Neuropediatrics 2017; 48(S 01): S1-S45
DOI: 10.1055/s-0037-1602916
OP – Oral Presentations
Georg Thieme Verlag KG Stuttgart · New York

Effect of Modern Therapy on Disease Progression in Pediatric MS

P. Huppke
1  Department of Neuropädiatrie, Klinik für Kinder- und Jugendmedizin, Universitätsmedizin Göttingen, Göttingen, Germany
,
B. Huppke
1  Department of Neuropädiatrie, Klinik für Kinder- und Jugendmedizin, Universitätsmedizin Göttingen, Göttingen, Germany
,
H. Hummel
1  Department of Neuropädiatrie, Klinik für Kinder- und Jugendmedizin, Universitätsmedizin Göttingen, Göttingen, Germany
,
W. Stark
1  Department of Neuropädiatrie, Klinik für Kinder- und Jugendmedizin, Universitätsmedizin Göttingen, Göttingen, Germany
,
J. Gärtner
1  Department of Neuropädiatrie, Klinik für Kinder- und Jugendmedizin, Universitätsmedizin Göttingen, Göttingen, Germany
› Author Affiliations
Further Information

Publication History

Publication Date:
26 April 2017 (online)

 

Background/Purpose: Current therapy concepts in multiple sclerosis (MS) are based on the early separation of patients with mild/moderate or highly active disease activity. Aim of the study was to determine the effect of this treatment approach on disease progression in pediatric MS.

Methods: Retrospective single-center study in the German Center for MS in children and adolescents was conducted.

Results: 41% of all patients fulfilled the criteria for highly active MS. Predictive of having highly active MS was a high T2 lesion load and a high number of contrast-enhancing lesions on the MRI at MS diagnosis. 69 of the highly active MS patients were treated with natalizumab and 27 with fingolimod. Treatment with natalizumab led to a 95% reduction in annual relapse rate (ARR), a 97% reduction of new T2 lesions and 100% reduction of contrast-enhancing lesions. In patients who were previously treated with an interferon or glatiramer acetate, commencement of fingolimod led to a 75% reduction of ARR, an 80% reduction of new T2 lesions, and a 93% reduction of contrast-enhancing lesions. Patients who were previously treated with natalizumab on the other hand experienced a significant increase in disease activity when switched to fingolimod. Comparison of the pediatric MS cohort in Göttingen from 2005 with 2015 showed a 46% reduction of ARR and a 44% reduction of mean EDSS.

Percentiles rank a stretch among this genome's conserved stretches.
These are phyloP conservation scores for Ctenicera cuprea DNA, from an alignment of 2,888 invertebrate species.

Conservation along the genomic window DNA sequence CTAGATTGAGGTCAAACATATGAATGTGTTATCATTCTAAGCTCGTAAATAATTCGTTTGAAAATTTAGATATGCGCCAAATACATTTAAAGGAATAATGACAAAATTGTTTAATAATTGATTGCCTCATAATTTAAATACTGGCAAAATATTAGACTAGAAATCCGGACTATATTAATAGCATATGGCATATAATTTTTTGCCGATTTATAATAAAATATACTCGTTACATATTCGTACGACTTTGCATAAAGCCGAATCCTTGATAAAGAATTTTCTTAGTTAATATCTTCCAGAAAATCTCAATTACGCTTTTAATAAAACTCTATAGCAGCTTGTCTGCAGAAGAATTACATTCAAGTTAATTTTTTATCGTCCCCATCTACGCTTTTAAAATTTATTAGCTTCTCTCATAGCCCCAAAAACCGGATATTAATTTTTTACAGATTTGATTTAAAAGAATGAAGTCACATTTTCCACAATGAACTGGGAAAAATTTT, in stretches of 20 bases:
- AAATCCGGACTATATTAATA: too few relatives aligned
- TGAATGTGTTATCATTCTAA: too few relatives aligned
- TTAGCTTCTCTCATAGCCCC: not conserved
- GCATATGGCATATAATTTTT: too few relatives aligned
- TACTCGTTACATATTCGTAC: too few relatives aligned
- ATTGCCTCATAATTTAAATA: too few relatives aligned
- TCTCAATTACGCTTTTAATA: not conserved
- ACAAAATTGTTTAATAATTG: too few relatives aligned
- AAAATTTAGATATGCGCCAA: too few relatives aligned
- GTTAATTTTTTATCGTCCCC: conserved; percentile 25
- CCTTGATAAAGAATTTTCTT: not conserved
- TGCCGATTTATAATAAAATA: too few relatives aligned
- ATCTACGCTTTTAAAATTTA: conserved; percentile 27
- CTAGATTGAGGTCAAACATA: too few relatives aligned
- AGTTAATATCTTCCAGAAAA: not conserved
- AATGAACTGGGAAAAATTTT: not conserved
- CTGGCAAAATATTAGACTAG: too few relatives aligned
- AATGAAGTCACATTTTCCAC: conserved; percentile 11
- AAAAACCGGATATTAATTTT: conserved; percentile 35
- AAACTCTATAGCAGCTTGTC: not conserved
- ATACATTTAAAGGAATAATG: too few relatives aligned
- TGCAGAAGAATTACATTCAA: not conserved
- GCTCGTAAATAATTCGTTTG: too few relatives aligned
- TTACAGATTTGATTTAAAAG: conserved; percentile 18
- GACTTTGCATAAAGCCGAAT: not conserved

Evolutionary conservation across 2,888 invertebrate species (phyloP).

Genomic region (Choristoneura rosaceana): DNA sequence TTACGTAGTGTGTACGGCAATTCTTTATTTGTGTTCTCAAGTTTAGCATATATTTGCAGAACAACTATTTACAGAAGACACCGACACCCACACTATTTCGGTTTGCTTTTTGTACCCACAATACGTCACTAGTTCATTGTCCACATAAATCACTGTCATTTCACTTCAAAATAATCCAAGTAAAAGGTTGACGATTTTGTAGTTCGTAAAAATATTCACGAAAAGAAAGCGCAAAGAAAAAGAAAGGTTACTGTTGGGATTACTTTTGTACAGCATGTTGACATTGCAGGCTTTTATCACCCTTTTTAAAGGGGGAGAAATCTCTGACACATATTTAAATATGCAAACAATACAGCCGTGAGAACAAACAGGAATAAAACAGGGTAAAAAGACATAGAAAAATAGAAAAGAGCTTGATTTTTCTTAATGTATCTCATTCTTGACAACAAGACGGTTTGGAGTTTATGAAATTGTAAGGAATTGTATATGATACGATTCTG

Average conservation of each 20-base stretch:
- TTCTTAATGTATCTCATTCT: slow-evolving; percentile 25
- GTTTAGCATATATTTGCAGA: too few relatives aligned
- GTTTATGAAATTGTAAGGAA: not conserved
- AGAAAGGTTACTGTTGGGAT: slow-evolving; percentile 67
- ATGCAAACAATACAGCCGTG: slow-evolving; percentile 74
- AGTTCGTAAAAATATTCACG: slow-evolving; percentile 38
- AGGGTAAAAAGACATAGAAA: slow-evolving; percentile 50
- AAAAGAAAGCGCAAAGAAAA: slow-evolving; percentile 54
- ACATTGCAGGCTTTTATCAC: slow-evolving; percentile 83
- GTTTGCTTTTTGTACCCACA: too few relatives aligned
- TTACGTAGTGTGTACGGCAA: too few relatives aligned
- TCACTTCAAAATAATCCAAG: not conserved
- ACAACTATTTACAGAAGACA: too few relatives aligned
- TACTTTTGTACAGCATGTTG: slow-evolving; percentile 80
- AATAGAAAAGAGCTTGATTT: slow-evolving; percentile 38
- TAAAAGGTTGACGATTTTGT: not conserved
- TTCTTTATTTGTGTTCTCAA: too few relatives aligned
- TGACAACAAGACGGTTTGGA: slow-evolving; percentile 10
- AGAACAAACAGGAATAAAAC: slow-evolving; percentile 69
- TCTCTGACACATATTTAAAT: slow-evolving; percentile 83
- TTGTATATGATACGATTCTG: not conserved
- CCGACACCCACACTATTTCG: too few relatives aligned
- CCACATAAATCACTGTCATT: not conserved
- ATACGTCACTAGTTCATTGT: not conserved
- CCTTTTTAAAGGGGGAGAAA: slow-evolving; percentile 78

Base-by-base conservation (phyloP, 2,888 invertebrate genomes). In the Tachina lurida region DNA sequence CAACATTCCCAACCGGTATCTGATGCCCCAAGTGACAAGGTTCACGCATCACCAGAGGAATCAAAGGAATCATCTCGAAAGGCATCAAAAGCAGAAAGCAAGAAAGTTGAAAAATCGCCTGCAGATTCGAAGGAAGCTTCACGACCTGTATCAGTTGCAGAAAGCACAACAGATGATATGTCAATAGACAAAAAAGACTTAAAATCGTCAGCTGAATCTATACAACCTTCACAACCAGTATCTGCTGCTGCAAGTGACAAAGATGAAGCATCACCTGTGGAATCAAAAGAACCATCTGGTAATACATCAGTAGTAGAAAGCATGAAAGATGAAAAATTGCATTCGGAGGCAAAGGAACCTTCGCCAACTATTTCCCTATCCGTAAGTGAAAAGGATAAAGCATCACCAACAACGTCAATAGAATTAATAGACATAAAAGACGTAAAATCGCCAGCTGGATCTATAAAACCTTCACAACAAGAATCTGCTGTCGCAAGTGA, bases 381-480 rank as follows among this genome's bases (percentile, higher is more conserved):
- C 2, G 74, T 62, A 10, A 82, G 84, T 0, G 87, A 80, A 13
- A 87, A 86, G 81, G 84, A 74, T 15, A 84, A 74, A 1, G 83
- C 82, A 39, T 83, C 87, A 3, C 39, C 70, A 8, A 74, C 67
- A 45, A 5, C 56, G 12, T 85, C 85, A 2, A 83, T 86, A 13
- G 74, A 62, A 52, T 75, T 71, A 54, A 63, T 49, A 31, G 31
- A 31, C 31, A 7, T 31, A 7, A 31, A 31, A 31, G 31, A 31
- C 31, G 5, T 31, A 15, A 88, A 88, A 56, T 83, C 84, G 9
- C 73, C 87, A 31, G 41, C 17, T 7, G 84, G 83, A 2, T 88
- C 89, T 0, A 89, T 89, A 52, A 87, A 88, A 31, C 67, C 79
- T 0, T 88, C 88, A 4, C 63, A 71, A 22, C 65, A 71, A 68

Conclusion: Early separation and treatment of pediatric MS patients according to disease activity leads to a significant reduction in ARR and EDSS. Current protocols for the treatment of pediatric MS therefore offer a significant benefit for the patients.